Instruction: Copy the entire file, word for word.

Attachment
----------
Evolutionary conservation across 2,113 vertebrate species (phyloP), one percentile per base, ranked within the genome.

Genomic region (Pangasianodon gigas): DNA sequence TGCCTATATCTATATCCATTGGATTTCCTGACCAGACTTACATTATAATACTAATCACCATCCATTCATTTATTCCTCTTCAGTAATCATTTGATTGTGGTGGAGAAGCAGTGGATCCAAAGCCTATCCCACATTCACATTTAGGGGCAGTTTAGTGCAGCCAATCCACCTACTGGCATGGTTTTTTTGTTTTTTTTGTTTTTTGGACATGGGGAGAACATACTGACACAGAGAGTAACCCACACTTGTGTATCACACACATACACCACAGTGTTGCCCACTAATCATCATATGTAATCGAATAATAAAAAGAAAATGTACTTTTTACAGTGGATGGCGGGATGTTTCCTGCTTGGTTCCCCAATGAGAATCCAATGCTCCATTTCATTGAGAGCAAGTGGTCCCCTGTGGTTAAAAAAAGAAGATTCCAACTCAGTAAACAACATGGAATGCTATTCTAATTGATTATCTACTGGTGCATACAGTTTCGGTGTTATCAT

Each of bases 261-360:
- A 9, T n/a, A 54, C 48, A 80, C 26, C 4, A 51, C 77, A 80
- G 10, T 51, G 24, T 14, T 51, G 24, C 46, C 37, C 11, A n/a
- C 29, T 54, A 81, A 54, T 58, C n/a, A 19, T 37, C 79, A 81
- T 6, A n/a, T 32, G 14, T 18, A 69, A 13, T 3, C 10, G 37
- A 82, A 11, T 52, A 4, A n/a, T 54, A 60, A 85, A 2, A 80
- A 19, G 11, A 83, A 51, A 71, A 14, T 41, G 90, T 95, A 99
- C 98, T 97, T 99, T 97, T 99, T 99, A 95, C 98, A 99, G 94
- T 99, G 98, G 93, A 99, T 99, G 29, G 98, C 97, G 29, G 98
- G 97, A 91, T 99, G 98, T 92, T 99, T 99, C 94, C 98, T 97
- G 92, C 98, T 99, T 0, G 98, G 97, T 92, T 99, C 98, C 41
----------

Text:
Evolutionary conservation across 2,113 vertebrate species (phyloP), one percentile per base, ranked within the genome.

Genomic region (Pangasianodon gigas): DNA sequence TGCCTATATCTATATCCATTGGATTTCCTGACCAGACTTACATTATAATACTAATCACCATCCATTCATTTATTCCTCTTCAGTAATCATTTGATTGTGGTGGAGAAGCAGTGGATCCAAAGCCTATCCCACATTCACATTTAGGGGCAGTTTAGTGCAGCCAATCCACCTACTGGCATGGTTTTTTTGTTTTTTTTGTTTTTTGGACATGGGGAGAACATACTGACACAGAGAGTAACCCACACTTGTGTATCACACACATACACCACAGTGTTGCCCACTAATCATCATATGTAATCGAATAATAAAAAGAAAATGTACTTTTTACAGTGGATGGCGGGATGTTTCCTGCTTGGTTCCCCAATGAGAATCCAATGCTCCATTTCATTGAGAGCAAGTGGTCCCCTGTGGTTAAAAAAAGAAGATTCCAACTCAGTAAACAACATGGAATGCTATTCTAATTGATTATCTACTGGTGCATACAGTTTCGGTGTTATCAT

Each of bases 261-360:
- A 9, T n/a, A 54, C 48, A 80, C 26, C 4, A 51, C 77, A 80
- G 10, T 51, G 24, T 14, T 51, G 24, C 46, C 37, C 11, A n/a
- C 29, T 54, A 81, A 54, T 58, C n/a, A 19, T 37, C 79, A 81
- T 6, A n/a, T 32, G 14, T 18, A 69, A 13, T 3, C 10, G 37
- A 82, A 11, T 52, A 4, A n/a, T 54, A 60, A 85, A 2, A 80
- A 19, G 11, A 83, A 51, A 71, A 14, T 41, G 90, T 95, A 99
- C 98, T 97, T 99, T 97, T 99, T 99, A 95, C 98, A 99, G 94
- T 99, G 98, G 93, A 99, T 99, G 29, G 98, C 97, G 29, G 98
- G 97, A 91, T 99, G 98, T 92, T 99, T 99, C 94, C 98, T 97
- G 92, C 98, T 99, T 0, G 98, G 97, T 92, T 99, C 98, C 41